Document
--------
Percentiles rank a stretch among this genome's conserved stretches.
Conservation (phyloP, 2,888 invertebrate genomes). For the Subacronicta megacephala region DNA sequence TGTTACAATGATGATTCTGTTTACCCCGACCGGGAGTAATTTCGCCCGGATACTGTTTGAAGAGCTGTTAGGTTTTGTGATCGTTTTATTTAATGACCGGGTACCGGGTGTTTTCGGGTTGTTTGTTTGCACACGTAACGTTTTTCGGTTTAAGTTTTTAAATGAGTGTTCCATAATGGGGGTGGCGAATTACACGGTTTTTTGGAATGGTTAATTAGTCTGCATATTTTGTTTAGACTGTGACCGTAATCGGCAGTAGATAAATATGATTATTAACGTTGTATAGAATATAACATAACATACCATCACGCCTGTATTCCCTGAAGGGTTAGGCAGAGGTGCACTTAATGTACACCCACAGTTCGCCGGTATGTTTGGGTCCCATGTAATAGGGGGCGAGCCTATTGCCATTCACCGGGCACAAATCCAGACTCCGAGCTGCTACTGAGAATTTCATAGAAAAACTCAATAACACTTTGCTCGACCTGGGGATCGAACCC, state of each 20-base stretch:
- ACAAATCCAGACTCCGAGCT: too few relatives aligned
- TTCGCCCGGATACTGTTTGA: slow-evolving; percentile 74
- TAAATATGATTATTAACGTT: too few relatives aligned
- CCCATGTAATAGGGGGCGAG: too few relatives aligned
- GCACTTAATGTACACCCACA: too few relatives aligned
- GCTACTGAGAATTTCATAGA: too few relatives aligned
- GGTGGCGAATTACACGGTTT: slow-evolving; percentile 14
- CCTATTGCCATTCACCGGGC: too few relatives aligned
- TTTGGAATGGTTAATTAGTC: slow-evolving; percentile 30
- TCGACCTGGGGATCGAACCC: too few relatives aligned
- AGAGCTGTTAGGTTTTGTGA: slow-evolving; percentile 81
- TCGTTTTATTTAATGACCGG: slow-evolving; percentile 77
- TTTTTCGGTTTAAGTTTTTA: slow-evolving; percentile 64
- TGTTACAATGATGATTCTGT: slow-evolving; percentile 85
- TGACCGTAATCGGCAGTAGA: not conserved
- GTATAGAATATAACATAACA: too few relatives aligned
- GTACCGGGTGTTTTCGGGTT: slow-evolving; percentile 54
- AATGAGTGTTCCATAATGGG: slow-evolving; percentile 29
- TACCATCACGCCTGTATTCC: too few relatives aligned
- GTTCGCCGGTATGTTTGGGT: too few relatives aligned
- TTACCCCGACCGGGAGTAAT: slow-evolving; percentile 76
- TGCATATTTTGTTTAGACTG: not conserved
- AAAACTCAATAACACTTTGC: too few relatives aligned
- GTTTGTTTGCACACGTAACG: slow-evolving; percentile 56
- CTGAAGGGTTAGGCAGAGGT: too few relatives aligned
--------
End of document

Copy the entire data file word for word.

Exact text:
Percentiles rank a stretch among this genome's conserved stretches.
Conservation (phyloP, 2,888 invertebrate genomes). For the Subacronicta megacephala region DNA sequence TGTTACAATGATGATTCTGTTTACCCCGACCGGGAGTAATTTCGCCCGGATACTGTTTGAAGAGCTGTTAGGTTTTGTGATCGTTTTATTTAATGACCGGGTACCGGGTGTTTTCGGGTTGTTTGTTTGCACACGTAACGTTTTTCGGTTTAAGTTTTTAAATGAGTGTTCCATAATGGGGGTGGCGAATTACACGGTTTTTTGGAATGGTTAATTAGTCTGCATATTTTGTTTAGACTGTGACCGTAATCGGCAGTAGATAAATATGATTATTAACGTTGTATAGAATATAACATAACATACCATCACGCCTGTATTCCCTGAAGGGTTAGGCAGAGGTGCACTTAATGTACACCCACAGTTCGCCGGTATGTTTGGGTCCCATGTAATAGGGGGCGAGCCTATTGCCATTCACCGGGCACAAATCCAGACTCCGAGCTGCTACTGAGAATTTCATAGAAAAACTCAATAACACTTTGCTCGACCTGGGGATCGAACCC, state of each 20-base stretch:
- ACAAATCCAGACTCCGAGCT: too few relatives aligned
- TTCGCCCGGATACTGTTTGA: slow-evolving; percentile 74
- TAAATATGATTATTAACGTT: too few relatives aligned
- CCCATGTAATAGGGGGCGAG: too few relatives aligned
- GCACTTAATGTACACCCACA: too few relatives aligned
- GCTACTGAGAATTTCATAGA: too few relatives aligned
- GGTGGCGAATTACACGGTTT: slow-evolving; percentile 14
- CCTATTGCCATTCACCGGGC: too few relatives aligned
- TTTGGAATGGTTAATTAGTC: slow-evolving; percentile 30
- TCGACCTGGGGATCGAACCC: too few relatives aligned
- AGAGCTGTTAGGTTTTGTGA: slow-evolving; percentile 81
- TCGTTTTATTTAATGACCGG: slow-evolving; percentile 77
- TTTTTCGGTTTAAGTTTTTA: slow-evolving; percentile 64
- TGTTACAATGATGATTCTGT: slow-evolving; percentile 85
- TGACCGTAATCGGCAGTAGA: not conserved
- GTATAGAATATAACATAACA: too few relatives aligned
- GTACCGGGTGTTTTCGGGTT: slow-evolving; percentile 54
- AATGAGTGTTCCATAATGGG: slow-evolving; percentile 29
- TACCATCACGCCTGTATTCC: too few relatives aligned
- GTTCGCCGGTATGTTTGGGT: too few relatives aligned
- TTACCCCGACCGGGAGTAAT: slow-evolving; percentile 76
- TGCATATTTTGTTTAGACTG: not conserved
- AAAACTCAATAACACTTTGC: too few relatives aligned
- GTTTGTTTGCACACGTAACG: slow-evolving; percentile 56
- CTGAAGGGTTAGGCAGAGGT: too few relatives aligned